This brand new, very smartly packaged and self-restrained bottle of Port Ellen stems from four American oak hogsheads and five European oak butts that were deemed as ‘holding unusual flavour characteristics that stood out from the typical Port Ellen distillery character’. Said to be of a lighter, more delicate style of Port Ellen, let’s check that. Well it cannot be any less delicate than the last 10 anyway… Colour: gold. Nose: yeah well, same conclusion as last time we had a +/-40yo PE, they age just beautifully, gaining much elegance and, in this very case, a rather superb and subtle medicinal and piny side. Actually, fresh almonds are first up, so are very fresh walnuts and perhaps brazils, then camphory ointments, some vivid notes of bergamots (which I would die for), then a little natural rubber and tar - after all this is PE - and the subtlest very old pu-ehr tea around the tenth water. Yep. With water, precisely: indeed, it gets subtle, almost whispering, rather on old embrocations, old linseed oil at a painter’s, with an unexpected touch of preserved peach or apricot, almost as a wink. A little raw wool too, and something that I’ve found in quite a few old PEs if I remember well, Woolite! And citron zests. Mouth (neat): lighter? Were they meaning this is like if you would lick your old Zippo? It’s certainly not a light whisky, it’s rather some kind of peppered grapefruit juice blended with liquid smoke in which you would have let cedar wood, bitter almonds and bits of kippers infuse for a good two weeks. There’s clearly some oak but it would come with some mint and lime peel, which just always works. With water: some pine resin and a little black tobacco from the oak, otherwise some chocolate, oranges, pepper, black tea, and more and more cinnamon. Indeed that’s the oak, but everything remained under control, you would never say this is oaky whisky. Finish: medium to long, rather on smoked tea, more cinnamon, marzipan, cocoa and notes of putty. Comments: superb old Port Ellen that rather managed to keep the oak at bay, even if I wouldn’t try to bring these casks to the ripe old age of 45. Better rebuilld the place and restart distilling ;-).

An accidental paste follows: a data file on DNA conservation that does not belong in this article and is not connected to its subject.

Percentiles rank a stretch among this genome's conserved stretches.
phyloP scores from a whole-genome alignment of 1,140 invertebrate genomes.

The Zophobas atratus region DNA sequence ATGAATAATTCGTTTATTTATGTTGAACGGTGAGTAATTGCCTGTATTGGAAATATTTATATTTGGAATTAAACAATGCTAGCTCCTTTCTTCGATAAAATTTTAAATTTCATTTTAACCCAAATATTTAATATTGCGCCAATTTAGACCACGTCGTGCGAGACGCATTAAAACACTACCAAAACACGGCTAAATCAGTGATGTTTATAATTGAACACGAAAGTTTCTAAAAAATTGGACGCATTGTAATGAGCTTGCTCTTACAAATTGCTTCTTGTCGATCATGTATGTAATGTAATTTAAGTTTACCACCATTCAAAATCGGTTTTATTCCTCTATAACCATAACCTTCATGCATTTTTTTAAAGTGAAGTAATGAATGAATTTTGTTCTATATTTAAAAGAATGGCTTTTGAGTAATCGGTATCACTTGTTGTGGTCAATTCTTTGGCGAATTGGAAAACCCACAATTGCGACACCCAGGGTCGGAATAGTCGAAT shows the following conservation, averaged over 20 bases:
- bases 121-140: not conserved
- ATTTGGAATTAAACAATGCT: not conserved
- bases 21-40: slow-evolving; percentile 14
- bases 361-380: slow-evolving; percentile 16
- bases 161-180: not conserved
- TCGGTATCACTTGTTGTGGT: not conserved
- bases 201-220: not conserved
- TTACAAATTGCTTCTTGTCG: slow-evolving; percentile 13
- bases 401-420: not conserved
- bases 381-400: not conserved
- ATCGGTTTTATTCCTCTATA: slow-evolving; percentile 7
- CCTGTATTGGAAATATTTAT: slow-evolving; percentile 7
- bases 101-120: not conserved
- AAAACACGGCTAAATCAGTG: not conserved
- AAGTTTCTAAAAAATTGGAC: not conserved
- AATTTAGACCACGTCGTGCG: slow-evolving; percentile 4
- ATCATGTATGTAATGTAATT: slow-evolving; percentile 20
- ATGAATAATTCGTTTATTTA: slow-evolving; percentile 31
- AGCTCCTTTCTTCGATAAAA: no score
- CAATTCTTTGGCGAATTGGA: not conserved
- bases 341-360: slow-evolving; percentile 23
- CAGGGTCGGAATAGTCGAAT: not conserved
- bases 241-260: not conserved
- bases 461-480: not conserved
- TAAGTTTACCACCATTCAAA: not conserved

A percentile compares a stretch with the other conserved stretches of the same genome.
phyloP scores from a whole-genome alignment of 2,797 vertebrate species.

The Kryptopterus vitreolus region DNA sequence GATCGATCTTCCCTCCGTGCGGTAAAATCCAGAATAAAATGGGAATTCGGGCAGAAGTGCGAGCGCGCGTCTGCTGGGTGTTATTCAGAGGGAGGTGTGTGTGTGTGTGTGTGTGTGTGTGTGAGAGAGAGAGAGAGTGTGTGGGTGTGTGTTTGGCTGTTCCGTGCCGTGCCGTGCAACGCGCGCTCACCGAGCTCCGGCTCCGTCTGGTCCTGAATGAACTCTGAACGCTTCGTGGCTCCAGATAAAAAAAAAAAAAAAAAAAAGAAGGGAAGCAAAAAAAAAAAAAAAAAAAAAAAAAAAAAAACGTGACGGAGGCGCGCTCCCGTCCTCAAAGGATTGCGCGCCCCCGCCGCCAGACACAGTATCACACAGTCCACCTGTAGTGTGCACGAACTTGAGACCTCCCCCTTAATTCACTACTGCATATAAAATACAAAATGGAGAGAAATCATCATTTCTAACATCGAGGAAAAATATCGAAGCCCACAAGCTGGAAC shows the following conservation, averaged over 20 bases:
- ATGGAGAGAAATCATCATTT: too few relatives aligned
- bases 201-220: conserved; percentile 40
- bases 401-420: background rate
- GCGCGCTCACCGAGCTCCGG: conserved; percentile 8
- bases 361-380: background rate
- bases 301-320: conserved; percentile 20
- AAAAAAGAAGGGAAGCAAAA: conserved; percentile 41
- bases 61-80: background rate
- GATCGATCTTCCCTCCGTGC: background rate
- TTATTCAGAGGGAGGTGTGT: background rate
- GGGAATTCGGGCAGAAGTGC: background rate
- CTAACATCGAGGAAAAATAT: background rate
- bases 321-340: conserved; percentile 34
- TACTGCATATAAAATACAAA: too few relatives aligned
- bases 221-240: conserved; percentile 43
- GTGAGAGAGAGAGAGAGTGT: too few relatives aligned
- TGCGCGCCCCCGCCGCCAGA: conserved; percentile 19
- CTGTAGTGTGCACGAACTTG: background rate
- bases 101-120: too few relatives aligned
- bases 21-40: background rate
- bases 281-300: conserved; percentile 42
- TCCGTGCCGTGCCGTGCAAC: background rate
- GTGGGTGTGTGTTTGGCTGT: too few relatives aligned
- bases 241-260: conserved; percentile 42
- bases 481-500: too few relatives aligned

SGP:466 - 91 points.

Happy virtual Feis Ile everyone, and cheers to all the fine people at the distilleries and everywhere on Islay!

(Thank you Angus, thank you K.C.!)

More tasting notesCheck the index of all Port Ellen we've tasted so far